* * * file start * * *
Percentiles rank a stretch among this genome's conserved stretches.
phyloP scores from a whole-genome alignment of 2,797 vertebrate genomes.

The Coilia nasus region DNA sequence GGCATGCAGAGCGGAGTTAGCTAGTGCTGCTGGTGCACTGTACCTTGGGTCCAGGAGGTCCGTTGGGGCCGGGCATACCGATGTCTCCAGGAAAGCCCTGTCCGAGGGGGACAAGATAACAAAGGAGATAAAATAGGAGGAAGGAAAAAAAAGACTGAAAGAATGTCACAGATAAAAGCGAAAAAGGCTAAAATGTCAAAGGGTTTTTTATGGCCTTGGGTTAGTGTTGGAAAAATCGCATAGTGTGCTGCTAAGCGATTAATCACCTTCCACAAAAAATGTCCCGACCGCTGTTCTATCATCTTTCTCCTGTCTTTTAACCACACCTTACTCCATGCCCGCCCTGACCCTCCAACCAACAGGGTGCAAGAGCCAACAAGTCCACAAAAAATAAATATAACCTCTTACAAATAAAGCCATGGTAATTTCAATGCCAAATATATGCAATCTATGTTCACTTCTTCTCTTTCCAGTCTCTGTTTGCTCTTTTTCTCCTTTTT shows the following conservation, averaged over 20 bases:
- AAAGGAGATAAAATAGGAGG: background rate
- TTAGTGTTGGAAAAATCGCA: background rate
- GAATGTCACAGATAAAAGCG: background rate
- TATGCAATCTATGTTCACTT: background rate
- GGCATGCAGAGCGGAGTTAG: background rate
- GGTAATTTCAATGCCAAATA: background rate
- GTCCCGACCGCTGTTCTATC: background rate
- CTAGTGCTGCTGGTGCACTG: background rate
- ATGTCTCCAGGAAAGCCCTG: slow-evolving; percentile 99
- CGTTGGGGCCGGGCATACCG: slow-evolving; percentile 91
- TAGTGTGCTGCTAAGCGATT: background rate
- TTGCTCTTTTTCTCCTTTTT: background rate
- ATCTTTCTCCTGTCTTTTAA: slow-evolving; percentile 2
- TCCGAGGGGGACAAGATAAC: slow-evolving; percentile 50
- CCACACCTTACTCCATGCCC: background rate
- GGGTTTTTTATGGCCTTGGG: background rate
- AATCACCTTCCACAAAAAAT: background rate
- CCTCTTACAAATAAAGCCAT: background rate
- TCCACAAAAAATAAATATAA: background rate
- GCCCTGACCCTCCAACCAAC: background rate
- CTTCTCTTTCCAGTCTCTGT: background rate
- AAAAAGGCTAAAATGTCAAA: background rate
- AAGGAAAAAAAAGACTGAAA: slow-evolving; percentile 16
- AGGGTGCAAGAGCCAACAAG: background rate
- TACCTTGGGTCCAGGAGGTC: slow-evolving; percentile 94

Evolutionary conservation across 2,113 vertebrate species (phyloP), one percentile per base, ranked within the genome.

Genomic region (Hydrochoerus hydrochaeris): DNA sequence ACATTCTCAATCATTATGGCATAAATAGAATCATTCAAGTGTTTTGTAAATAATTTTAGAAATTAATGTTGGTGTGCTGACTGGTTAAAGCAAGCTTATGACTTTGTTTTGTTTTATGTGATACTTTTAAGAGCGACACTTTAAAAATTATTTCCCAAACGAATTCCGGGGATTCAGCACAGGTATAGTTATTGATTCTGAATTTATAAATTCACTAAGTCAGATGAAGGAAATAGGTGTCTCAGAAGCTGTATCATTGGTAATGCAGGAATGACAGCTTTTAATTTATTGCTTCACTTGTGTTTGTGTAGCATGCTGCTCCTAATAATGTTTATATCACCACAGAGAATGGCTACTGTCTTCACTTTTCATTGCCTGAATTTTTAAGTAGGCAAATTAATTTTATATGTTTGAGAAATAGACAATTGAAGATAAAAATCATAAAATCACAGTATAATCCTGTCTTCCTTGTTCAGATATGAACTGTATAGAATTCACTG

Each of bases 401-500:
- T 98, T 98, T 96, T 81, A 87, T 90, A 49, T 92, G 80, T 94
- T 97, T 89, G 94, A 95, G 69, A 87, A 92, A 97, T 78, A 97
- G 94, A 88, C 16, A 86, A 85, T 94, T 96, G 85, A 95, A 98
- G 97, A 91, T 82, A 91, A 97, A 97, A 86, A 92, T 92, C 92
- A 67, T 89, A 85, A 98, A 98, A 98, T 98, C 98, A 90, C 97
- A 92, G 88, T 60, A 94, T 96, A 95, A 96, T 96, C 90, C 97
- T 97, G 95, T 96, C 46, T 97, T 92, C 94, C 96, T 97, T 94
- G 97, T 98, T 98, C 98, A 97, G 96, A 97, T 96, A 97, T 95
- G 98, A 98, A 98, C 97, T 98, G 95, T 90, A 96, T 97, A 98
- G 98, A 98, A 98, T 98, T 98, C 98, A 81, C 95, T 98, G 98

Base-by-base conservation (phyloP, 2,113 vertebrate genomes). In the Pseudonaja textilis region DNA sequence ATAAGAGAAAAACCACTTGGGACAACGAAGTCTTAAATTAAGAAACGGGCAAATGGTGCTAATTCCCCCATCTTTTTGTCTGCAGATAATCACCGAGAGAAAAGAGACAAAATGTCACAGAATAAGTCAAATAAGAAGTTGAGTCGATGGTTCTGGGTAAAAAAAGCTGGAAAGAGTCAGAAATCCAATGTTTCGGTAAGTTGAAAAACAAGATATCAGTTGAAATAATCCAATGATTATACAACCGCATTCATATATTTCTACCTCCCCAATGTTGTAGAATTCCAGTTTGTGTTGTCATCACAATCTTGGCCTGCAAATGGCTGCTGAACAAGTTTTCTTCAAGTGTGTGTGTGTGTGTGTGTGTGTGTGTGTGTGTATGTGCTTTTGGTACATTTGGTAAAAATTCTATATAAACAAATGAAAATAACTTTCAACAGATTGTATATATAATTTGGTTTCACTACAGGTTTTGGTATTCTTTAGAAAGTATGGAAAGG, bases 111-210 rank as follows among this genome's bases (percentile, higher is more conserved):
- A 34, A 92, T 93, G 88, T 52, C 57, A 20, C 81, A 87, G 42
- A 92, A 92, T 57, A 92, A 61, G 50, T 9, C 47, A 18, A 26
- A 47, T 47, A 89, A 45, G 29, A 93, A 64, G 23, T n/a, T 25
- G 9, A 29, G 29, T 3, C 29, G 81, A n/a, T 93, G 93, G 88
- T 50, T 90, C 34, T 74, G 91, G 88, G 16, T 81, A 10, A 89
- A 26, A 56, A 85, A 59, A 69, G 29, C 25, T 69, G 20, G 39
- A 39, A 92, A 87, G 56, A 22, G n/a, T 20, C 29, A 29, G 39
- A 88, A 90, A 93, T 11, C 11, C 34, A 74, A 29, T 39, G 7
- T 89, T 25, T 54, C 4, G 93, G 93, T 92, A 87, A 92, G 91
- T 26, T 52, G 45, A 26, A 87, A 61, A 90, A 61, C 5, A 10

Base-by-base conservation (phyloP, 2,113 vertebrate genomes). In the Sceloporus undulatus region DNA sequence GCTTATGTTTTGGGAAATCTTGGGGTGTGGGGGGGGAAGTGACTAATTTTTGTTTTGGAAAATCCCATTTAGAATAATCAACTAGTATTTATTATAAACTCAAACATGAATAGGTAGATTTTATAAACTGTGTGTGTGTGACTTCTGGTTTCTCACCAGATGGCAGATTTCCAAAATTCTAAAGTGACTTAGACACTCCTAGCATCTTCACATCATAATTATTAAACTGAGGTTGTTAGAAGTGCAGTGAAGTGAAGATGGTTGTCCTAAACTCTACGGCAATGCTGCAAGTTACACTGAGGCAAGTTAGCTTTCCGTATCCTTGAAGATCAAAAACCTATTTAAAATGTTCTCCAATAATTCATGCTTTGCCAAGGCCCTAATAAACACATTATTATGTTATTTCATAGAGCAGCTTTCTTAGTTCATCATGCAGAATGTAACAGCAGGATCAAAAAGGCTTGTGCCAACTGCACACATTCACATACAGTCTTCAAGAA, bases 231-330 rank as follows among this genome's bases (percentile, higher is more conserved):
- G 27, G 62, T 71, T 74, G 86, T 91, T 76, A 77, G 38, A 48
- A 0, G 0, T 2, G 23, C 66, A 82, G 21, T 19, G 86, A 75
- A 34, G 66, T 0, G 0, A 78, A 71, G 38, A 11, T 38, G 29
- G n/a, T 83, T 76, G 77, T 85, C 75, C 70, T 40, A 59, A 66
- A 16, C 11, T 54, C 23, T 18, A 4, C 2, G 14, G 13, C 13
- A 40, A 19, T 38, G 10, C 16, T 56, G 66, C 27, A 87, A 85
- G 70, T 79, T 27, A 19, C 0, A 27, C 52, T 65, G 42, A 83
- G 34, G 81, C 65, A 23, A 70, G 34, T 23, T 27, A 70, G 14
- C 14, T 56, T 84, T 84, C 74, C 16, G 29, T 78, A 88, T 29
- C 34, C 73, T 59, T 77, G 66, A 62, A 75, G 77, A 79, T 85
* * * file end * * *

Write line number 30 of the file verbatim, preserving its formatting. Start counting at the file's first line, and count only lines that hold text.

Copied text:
Genomic region (Hydrochoerus hydrochaeris): DNA sequence ACATTCTCAATCATTATGGCATAAATAGAATCATTCAAGTGTTTTGTAAATAATTTTAGAAATTAATGTTGGTGTGCTGACTGGTTAAAGCAAGCTTATGACTTTGTTTTGTTTTATGTGATACTTTTAAGAGCGACACTTTAAAAATTATTTCCCAAACGAATTCCGGGGATTCAGCACAGGTATAGTTATTGATTCTGAATTTATAAATTCACTAAGTCAGATGAAGGAAATAGGTGTCTCAGAAGCTGTATCATTGGTAATGCAGGAATGACAGCTTTTAATTTATTGCTTCACTTGTGTTTGTGTAGCATGCTGCTCCTAATAATGTTTATATCACCACAGAGAATGGCTACTGTCTTCACTTTTCATTGCCTGAATTTTTAAGTAGGCAAATTAATTTTATATGTTTGAGAAATAGACAATTGAAGATAAAAATCATAAAATCACAGTATAATCCTGTCTTCCTTGTTCAGATATGAACTGTATAGAATTCACTG